I had a friend once, whose eldest child chopped off their new baby sister’s pinky finger with a pair of child-safety scissors. Once you get over the amazement that ‘safety’ doesn’t include newborn fingers, you can start to appreciate what must have been happening for the older child now sharing parental attention with something cute and pink and very attention grabbing.
This can be quite normal in homes when new babies arrive on the scene. Some families simply slide in the new addition without too much fuss and other families despair over the arrival of the green-eyed sibling monster who really doesn’t want the new addition to stay.
Jealousy happens in childhood – it’s a normal human emotion. It’s usually an expression of anger and possessiveness and happens when a child sees their value as being threatened. However, when it hangs around and starts to grow, the results can be anything from mildly annoying to absolutely catastrophic.
The common presentations of the green-eyed monster
- Sibling jealousy – doing things better, being seen as the more popular child, being seen to get more – attention and resources, being able to access age-related privileges earlier, being more socially popular.
What can parents do? Parents are well advised to nip this behaviour in the bud – quickly. Try not to compare children socially, physically, emotionally, academically. Every child is a whole new package and like anything that’s absolutely unique it’s as useless as comparing oranges and apples. Celebrate difference. Acknowledge the strengths of each. And DO NOT get involved in defensive arguments about treating everyone the same. It doesn’t work and usually it makes things much worse.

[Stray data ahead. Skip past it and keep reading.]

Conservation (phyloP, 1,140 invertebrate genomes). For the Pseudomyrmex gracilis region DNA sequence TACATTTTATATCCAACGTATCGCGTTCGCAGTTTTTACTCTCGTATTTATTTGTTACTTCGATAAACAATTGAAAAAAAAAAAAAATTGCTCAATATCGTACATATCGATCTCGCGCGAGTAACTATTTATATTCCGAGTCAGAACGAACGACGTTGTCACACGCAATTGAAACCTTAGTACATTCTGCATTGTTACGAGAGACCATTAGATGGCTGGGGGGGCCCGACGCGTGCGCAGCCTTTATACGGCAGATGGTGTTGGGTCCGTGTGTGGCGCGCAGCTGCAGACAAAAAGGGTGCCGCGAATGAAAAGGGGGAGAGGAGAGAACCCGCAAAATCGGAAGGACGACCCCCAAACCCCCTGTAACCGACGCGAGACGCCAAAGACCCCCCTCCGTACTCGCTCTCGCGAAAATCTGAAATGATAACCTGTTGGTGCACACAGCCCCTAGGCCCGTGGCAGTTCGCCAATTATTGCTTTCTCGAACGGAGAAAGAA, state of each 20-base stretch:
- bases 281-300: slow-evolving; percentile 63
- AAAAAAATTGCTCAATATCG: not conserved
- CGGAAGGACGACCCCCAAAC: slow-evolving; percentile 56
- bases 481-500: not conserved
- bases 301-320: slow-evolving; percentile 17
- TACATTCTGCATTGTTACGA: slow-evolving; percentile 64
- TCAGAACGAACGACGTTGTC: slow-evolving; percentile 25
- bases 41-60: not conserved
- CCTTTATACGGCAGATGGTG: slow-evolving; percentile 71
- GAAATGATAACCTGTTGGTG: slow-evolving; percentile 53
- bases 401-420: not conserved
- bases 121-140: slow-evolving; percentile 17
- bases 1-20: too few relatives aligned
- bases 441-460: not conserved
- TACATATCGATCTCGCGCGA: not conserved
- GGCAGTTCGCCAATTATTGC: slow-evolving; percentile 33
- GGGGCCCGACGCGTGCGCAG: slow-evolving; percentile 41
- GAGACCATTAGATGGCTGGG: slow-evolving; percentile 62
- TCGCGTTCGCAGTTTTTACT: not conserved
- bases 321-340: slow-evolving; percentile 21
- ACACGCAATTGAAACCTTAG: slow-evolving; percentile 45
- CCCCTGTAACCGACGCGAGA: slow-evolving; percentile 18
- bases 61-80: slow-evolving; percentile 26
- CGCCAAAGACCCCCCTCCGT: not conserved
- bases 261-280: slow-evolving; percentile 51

- Social jealousy – children comparing themselves to their peers, feeling left out, feeling that one friend is given more attention than themselves, counting how many parties they’ve been invited to compared to other friends, comparing popularity. This is destructive for children who often find ‘evidence’ that doesn’t really exist to firm up their green-tinged beliefs.
What can parents do? Acknowledge your child’s feelings first and foremost. When the green-eyed monster is lurking, children need to feel valued and heard. No, that doesn’t mean agreeing with your child – just acknowledging their hurt and confusion. Parents also need to firm up a child’s sense of self and their strong friendships. What can happen to help your child feel valued and included? A play date, a sleepover?
- Possessions jealousy – it’s common for children to see what other children have and become jealous. The new gaming console, brand name clothing – you name it, children can become very jealous over what other kids have – and how much. There’s important life learning in this jealousy – in fact, when it happens, it’s a great teaching moment for parents and a life-learning moment for children.
What can parents do? Start early the talks about how all families do things differently. The concept of ‘Love Languages’ is useful for the older child. Some families show love through material things, other families through experiences, others through acts of service. Every family has their very own love language – what’s your family’s love language?